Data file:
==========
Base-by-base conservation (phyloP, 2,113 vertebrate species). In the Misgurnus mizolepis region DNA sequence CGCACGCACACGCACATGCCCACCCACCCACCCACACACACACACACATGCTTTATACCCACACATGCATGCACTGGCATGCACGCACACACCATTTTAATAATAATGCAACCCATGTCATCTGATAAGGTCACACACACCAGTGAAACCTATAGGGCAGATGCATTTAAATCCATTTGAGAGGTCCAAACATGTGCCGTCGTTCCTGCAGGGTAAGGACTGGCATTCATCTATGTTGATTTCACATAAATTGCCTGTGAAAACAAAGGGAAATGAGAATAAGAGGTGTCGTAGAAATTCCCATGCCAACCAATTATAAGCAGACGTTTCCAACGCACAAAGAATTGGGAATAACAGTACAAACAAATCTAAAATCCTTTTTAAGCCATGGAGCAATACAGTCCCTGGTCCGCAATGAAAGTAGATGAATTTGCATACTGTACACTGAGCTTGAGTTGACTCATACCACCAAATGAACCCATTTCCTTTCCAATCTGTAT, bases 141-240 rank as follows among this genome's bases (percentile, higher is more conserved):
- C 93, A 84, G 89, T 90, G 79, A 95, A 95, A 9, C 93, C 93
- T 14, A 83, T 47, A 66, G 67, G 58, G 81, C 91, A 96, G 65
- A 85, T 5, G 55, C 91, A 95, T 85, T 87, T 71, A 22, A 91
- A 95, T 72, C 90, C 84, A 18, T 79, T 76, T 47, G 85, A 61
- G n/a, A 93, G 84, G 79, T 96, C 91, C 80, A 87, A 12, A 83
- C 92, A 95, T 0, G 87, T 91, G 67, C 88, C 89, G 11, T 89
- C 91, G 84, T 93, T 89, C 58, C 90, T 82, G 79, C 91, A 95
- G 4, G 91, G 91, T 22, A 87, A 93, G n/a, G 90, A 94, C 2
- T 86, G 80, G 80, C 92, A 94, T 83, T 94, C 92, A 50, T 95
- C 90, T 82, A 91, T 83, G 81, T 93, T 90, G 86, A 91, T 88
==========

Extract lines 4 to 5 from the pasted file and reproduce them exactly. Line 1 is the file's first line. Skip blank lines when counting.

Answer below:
- A 85, T 5, G 55, C 91, A 95, T 85, T 87, T 71, A 22, A 91
- A 95, T 72, C 90, C 84, A 18, T 79, T 76, T 47, G 85, A 61